This post briefly discusses the new configuration auditing functionality to trace the changes done to the IIS configuration store. This is similar to the Metabase Auditing which was available in IIS 6.0 with SP1 on Windows 2003 Server; you can refer this KB article which talks about enabling metabase auditing on IIS 6.0 (with SP1).
What is Configuration Auditing?
IIS configuration auditing is a feature that would let you monitor the changes that are done to the IIS configuration store. It generates event messages (similar to those generated by enabling metabase auditing in the previous versions). It would display the configuration element which was changed, user who initiated the change, and the original and the new value of the element.
Why do you need to turn it on on your server?
There are times when the admin wants to monitor the changes done to the IIS config store. A classic situation is when someone had accidentally changed some settings on the server which then affected the website. Or there might be some scripts running in the background which changed few properties which affected the website behavior. So, you want to know the change made to the IIS configuration, and the process and the user who initiated that change. Turning on the IIS configuration auditing helps you in getting that information when the change is made next time.
Enabling Configuration Auditing
IIS configuration Auditing is a feature which is available only with IIS versions from 7.5 which is shipped with Windows Server 2008 R2 (and Windows 7).
To enable the configuration auditing feature, follow the below steps:
By default, the log file would be saved in %SystemRoot%\System32\Winevt\Logs\Microsoft-IIS-Configuration%4Operational.evtx. You can change it by clicking on the “Properties”, and changing the “Log Path”. You can also consider changing other parameters like the maximum size of the file, when to clear the logs, etc. in the properties window.
After enabling, you would see corresponding events in this event viewer log whenever there is a change to the IIS configuration store.
Sample Events while changing AppHost
Below is a sample event which occurred when I changed the port number in the binding of the website by directly editing it in the IIS manager.
Changes to '/system.applicationHost/sites/site[@name="Default Web Site" and @id="1"]/bindings/binding[@protocol="http" and @bindingInformation="*:8080:"]/@bindingInformation' at 'MACHINE/WEBROOT/APPHOST' have successfully been committed.
If you click on the details in the event, you will find some more information associated with the change. I’ve just given only little information below, open the event in the event viewer to see the complete event data.
- System [ProcessID] 1408 - Security [ UserID] S-1-5-21-2146773085-903363285-719344707-387480 - EventData PhysicalPath \\?\C:\Windows\system32\inetsrv\config\applicationHost.config ConfigPath MACHINE/WEBROOT/APPHOST EffectiveLocationPath Configuration /system.applicationHost/sites/site[@name="Default Web Site" and @id="1"]/bindings/binding[@protocol="http" and @bindingInformation="*:8080:"]/@bindingInformation EditOperationType 3 OldValue *:8080: NewValue *:80:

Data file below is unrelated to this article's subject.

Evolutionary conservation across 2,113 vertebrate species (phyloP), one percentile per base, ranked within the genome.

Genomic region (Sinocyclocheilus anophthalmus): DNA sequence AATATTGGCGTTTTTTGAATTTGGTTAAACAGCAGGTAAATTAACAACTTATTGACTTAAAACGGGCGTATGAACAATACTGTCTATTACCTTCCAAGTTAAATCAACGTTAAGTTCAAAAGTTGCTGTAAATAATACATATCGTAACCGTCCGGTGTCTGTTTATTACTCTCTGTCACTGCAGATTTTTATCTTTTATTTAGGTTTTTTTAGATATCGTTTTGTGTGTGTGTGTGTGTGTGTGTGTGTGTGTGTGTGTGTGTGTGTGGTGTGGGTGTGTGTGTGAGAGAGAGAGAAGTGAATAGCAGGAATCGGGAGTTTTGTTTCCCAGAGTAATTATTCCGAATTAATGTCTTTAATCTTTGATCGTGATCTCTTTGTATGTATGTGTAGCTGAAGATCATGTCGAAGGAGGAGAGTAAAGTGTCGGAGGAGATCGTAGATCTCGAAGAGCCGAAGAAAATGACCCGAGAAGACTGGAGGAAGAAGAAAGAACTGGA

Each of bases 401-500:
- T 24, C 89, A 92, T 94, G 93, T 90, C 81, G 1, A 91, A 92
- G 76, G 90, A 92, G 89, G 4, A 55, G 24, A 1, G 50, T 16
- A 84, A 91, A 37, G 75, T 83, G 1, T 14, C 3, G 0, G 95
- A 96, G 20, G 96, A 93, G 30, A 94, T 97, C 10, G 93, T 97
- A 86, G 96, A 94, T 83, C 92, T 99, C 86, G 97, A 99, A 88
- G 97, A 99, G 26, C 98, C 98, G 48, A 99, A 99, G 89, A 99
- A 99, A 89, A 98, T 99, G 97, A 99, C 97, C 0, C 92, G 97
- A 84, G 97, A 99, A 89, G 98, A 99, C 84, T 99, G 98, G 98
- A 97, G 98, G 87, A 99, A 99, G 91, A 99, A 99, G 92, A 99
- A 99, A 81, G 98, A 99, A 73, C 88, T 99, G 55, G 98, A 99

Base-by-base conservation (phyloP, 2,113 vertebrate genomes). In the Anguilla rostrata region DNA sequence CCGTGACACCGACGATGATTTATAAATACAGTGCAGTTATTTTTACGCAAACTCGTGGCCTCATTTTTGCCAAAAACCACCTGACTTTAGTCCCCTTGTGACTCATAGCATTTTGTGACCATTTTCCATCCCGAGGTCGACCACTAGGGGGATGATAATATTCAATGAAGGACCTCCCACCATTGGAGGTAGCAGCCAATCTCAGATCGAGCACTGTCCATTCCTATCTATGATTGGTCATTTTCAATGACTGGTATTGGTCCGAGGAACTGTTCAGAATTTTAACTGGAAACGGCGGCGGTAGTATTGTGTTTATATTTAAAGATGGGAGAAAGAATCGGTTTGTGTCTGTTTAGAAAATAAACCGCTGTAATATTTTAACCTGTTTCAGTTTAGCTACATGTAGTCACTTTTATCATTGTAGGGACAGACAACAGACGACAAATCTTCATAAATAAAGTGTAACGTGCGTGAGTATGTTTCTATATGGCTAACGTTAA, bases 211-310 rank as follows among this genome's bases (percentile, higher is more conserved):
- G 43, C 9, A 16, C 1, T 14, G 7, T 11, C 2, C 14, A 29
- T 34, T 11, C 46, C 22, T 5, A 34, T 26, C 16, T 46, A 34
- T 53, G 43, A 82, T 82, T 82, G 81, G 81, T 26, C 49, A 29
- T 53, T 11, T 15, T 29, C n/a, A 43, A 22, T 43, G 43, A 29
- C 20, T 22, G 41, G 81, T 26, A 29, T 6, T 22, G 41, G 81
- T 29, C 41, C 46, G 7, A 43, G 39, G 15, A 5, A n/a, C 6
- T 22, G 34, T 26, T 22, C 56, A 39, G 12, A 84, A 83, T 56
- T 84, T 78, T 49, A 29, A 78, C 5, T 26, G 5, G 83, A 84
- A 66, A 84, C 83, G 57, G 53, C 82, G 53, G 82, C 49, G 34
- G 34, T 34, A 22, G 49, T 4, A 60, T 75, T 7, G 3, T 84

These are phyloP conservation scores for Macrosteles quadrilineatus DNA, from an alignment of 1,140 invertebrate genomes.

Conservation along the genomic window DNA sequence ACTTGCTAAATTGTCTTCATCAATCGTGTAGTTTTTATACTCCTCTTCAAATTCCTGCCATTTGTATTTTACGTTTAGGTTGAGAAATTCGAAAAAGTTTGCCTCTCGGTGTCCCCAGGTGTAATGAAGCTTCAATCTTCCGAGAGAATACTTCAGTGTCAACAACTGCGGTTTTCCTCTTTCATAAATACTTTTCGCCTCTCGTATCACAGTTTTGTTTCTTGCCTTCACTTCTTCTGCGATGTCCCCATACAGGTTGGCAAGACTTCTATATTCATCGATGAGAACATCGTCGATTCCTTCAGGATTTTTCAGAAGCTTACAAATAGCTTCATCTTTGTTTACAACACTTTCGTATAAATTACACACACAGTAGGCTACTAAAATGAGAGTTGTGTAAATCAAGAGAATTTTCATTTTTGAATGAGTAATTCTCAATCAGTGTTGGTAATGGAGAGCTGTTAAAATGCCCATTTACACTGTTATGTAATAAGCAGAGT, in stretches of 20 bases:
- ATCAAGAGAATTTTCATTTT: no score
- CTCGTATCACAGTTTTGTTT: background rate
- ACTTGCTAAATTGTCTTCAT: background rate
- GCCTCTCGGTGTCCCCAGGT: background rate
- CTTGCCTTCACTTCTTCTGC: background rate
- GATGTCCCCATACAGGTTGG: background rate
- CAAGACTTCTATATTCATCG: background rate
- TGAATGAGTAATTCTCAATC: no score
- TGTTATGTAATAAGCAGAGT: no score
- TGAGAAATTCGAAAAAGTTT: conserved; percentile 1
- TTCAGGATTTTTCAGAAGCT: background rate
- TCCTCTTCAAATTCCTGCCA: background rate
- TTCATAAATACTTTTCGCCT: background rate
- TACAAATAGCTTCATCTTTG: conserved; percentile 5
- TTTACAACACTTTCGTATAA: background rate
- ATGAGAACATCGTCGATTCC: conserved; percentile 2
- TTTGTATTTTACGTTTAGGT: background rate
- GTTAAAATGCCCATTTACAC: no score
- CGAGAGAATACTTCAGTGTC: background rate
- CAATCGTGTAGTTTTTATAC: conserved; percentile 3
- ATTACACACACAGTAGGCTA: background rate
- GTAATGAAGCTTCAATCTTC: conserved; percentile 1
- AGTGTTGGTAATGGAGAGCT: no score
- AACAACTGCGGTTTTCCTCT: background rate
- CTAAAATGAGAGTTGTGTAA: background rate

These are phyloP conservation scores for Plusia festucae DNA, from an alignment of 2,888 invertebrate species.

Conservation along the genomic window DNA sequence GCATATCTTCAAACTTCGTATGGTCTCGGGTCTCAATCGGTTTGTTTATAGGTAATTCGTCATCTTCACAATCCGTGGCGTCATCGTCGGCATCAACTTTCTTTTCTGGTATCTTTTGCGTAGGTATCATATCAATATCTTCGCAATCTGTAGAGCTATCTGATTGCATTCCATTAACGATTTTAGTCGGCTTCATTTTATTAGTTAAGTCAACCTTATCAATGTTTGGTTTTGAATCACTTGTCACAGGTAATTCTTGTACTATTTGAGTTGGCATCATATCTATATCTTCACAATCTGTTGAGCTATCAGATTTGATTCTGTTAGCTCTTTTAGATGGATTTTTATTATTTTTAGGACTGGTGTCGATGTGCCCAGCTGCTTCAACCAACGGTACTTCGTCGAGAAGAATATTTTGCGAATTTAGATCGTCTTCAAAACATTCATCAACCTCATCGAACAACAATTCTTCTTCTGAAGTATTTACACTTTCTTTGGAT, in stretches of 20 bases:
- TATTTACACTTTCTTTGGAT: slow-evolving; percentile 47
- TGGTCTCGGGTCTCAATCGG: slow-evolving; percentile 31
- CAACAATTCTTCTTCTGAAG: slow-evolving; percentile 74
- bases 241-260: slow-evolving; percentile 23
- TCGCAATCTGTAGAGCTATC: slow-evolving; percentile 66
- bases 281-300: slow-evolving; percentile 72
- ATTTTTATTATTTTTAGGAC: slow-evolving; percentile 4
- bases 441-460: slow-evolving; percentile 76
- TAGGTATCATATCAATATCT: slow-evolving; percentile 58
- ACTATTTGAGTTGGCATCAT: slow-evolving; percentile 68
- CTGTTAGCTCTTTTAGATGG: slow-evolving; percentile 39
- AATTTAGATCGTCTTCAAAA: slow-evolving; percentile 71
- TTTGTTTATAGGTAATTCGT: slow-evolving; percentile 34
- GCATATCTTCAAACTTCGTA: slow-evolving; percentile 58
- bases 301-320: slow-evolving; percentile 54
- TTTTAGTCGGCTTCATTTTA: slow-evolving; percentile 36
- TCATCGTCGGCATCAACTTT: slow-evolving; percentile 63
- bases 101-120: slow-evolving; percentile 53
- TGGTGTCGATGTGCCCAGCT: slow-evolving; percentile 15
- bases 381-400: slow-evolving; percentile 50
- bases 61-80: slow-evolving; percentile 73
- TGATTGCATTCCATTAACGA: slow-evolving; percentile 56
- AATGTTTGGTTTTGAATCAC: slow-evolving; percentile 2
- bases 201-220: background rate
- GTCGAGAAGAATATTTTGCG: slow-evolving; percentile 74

- System [ProcessID] 1408
- Security [ UserID] S-1-5-21-2146773085-903363285-719344707-387480
PhysicalPath \\?\C:\Windows\system32\inetsrv\config\applicationHost.config ConfigPath MACHINE/WEBROOT/APPHOST EffectiveLocationPath Configuration /system.applicationHost/sites/site[@name="Default Web Site" and @id="1"]/bindings/binding[@protocol="http" and @bindingInformation="*:8080:"]/@bindingInformation EditOperationType 3 OldValue *:8080: NewValue *:80:
There are a few important things which might be useful here in this event log entry. First is the Process ID, this will give you the PID of the process which was changing the entry. You can find the process name by looking at the task manager for this corresponding PID.
This event also shows the username which initiated the change. This is a very important data if you are tracking who changed certain IIS configuration. This in fact gives you the Security Identifier of the username (SID), and you can find the username by using psgetsid which is a part of our Windows Sysinternals tools (usage: psgetsid <SID>).
You can also see what were the changes made, details about the configuration where the change was made, the old value of the configuration element, and the new value.
Key points to remember
Will it affect my server’s performance?
This would be a question in every admin’s mind whenever they turn on any auditing, or logging functionality on their servers. IIS configuration auditing utilizes the Windows ETW subsystem which would be able to handle thousands of events per second without any noticeable CPU overhead. But, you can limit the size of the log file that this IIS configuration auditing generates. You can change the size of the file in the “Properties” section of the Operational logs.
So, what are you waiting for? Enable IIS configuration auditing, and know what’s happening on your server! It’s your server; you deserve to know what’s happening!
How do you enable auditing via a script?
How about configuration auditing in IIS7 ?
Is there anyway to use the System.Diagnostics.EventLog class to look at this event log? Looking at the list of EventLogs (eg EventLog.GetEventLogs("<servername>") the log file doesn't appear to exist for querying.